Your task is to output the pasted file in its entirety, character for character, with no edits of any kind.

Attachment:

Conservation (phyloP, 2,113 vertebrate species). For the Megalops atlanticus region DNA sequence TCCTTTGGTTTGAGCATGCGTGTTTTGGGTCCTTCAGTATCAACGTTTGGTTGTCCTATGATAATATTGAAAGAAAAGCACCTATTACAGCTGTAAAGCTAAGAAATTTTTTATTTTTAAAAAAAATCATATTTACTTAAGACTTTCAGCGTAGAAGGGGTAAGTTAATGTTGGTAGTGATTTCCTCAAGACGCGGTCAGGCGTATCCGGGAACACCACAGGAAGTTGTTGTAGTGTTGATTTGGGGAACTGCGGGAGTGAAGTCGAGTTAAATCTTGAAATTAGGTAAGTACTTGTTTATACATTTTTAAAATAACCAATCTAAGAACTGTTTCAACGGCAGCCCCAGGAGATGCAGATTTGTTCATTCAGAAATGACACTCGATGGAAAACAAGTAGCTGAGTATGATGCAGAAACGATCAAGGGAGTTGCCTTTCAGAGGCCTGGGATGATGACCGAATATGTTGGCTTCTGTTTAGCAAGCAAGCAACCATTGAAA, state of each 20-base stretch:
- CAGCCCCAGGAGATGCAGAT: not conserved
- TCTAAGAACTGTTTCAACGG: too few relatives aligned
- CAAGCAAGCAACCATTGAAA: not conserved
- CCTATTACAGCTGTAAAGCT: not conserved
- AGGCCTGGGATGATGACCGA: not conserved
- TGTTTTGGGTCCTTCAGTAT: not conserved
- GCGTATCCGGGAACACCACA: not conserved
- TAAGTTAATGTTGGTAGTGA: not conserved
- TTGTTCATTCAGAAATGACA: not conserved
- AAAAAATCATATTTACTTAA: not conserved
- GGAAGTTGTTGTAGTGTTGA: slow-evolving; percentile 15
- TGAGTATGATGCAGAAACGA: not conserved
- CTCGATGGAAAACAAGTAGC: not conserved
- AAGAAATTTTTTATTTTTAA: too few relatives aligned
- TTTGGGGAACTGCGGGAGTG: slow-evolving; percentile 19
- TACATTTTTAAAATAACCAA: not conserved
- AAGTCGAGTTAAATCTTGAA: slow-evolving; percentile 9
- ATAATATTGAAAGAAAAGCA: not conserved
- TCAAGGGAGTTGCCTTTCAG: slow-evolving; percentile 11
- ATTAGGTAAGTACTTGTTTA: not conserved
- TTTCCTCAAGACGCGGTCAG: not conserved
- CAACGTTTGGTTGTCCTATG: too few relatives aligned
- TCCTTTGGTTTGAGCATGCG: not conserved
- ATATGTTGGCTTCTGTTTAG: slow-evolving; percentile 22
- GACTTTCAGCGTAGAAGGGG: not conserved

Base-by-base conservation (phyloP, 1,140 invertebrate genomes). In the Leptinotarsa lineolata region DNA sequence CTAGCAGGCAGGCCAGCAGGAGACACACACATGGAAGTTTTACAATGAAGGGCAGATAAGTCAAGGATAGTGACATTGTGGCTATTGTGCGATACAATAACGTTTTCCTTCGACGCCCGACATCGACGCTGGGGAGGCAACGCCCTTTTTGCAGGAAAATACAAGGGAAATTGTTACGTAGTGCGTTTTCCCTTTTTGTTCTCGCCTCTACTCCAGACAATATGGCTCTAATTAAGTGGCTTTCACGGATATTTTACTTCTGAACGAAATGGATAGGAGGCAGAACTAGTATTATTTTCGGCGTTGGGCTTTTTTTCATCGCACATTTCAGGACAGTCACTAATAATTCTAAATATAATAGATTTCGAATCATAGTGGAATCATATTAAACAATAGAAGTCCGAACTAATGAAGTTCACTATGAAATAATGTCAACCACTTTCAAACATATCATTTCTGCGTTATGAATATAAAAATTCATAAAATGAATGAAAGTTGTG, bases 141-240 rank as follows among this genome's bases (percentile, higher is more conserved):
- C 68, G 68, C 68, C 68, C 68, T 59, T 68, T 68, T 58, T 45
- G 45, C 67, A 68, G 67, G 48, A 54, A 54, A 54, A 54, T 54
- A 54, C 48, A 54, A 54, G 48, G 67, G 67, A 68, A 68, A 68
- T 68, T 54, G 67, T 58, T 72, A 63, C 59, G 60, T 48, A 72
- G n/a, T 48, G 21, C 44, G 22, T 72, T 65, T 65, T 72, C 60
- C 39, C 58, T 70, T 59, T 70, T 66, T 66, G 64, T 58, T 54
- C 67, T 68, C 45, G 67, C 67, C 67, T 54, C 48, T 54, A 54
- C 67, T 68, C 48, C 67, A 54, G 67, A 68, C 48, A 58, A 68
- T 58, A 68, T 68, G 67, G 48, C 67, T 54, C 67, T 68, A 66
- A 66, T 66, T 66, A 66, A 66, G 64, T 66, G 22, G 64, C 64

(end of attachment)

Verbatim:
Conservation (phyloP, 2,113 vertebrate species). For the Megalops atlanticus region DNA sequence TCCTTTGGTTTGAGCATGCGTGTTTTGGGTCCTTCAGTATCAACGTTTGGTTGTCCTATGATAATATTGAAAGAAAAGCACCTATTACAGCTGTAAAGCTAAGAAATTTTTTATTTTTAAAAAAAATCATATTTACTTAAGACTTTCAGCGTAGAAGGGGTAAGTTAATGTTGGTAGTGATTTCCTCAAGACGCGGTCAGGCGTATCCGGGAACACCACAGGAAGTTGTTGTAGTGTTGATTTGGGGAACTGCGGGAGTGAAGTCGAGTTAAATCTTGAAATTAGGTAAGTACTTGTTTATACATTTTTAAAATAACCAATCTAAGAACTGTTTCAACGGCAGCCCCAGGAGATGCAGATTTGTTCATTCAGAAATGACACTCGATGGAAAACAAGTAGCTGAGTATGATGCAGAAACGATCAAGGGAGTTGCCTTTCAGAGGCCTGGGATGATGACCGAATATGTTGGCTTCTGTTTAGCAAGCAAGCAACCATTGAAA, state of each 20-base stretch:
- CAGCCCCAGGAGATGCAGAT: not conserved
- TCTAAGAACTGTTTCAACGG: too few relatives aligned
- CAAGCAAGCAACCATTGAAA: not conserved
- CCTATTACAGCTGTAAAGCT: not conserved
- AGGCCTGGGATGATGACCGA: not conserved
- TGTTTTGGGTCCTTCAGTAT: not conserved
- GCGTATCCGGGAACACCACA: not conserved
- TAAGTTAATGTTGGTAGTGA: not conserved
- TTGTTCATTCAGAAATGACA: not conserved
- AAAAAATCATATTTACTTAA: not conserved
- GGAAGTTGTTGTAGTGTTGA: slow-evolving; percentile 15
- TGAGTATGATGCAGAAACGA: not conserved
- CTCGATGGAAAACAAGTAGC: not conserved
- AAGAAATTTTTTATTTTTAA: too few relatives aligned
- TTTGGGGAACTGCGGGAGTG: slow-evolving; percentile 19
- TACATTTTTAAAATAACCAA: not conserved
- AAGTCGAGTTAAATCTTGAA: slow-evolving; percentile 9
- ATAATATTGAAAGAAAAGCA: not conserved
- TCAAGGGAGTTGCCTTTCAG: slow-evolving; percentile 11
- ATTAGGTAAGTACTTGTTTA: not conserved
- TTTCCTCAAGACGCGGTCAG: not conserved
- CAACGTTTGGTTGTCCTATG: too few relatives aligned
- TCCTTTGGTTTGAGCATGCG: not conserved
- ATATGTTGGCTTCTGTTTAG: slow-evolving; percentile 22
- GACTTTCAGCGTAGAAGGGG: not conserved

Base-by-base conservation (phyloP, 1,140 invertebrate genomes). In the Leptinotarsa lineolata region DNA sequence CTAGCAGGCAGGCCAGCAGGAGACACACACATGGAAGTTTTACAATGAAGGGCAGATAAGTCAAGGATAGTGACATTGTGGCTATTGTGCGATACAATAACGTTTTCCTTCGACGCCCGACATCGACGCTGGGGAGGCAACGCCCTTTTTGCAGGAAAATACAAGGGAAATTGTTACGTAGTGCGTTTTCCCTTTTTGTTCTCGCCTCTACTCCAGACAATATGGCTCTAATTAAGTGGCTTTCACGGATATTTTACTTCTGAACGAAATGGATAGGAGGCAGAACTAGTATTATTTTCGGCGTTGGGCTTTTTTTCATCGCACATTTCAGGACAGTCACTAATAATTCTAAATATAATAGATTTCGAATCATAGTGGAATCATATTAAACAATAGAAGTCCGAACTAATGAAGTTCACTATGAAATAATGTCAACCACTTTCAAACATATCATTTCTGCGTTATGAATATAAAAATTCATAAAATGAATGAAAGTTGTG, bases 141-240 rank as follows among this genome's bases (percentile, higher is more conserved):
- C 68, G 68, C 68, C 68, C 68, T 59, T 68, T 68, T 58, T 45
- G 45, C 67, A 68, G 67, G 48, A 54, A 54, A 54, A 54, T 54
- A 54, C 48, A 54, A 54, G 48, G 67, G 67, A 68, A 68, A 68
- T 68, T 54, G 67, T 58, T 72, A 63, C 59, G 60, T 48, A 72
- G n/a, T 48, G 21, C 44, G 22, T 72, T 65, T 65, T 72, C 60
- C 39, C 58, T 70, T 59, T 70, T 66, T 66, G 64, T 58, T 54
- C 67, T 68, C 45, G 67, C 67, C 67, T 54, C 48, T 54, A 54
- C 67, T 68, C 48, C 67, A 54, G 67, A 68, C 48, A 58, A 68
- T 58, A 68, T 68, G 67, G 48, C 67, T 54, C 67, T 68, A 66
- A 66, T 66, T 66, A 66, A 66, G 64, T 66, G 22, G 64, C 64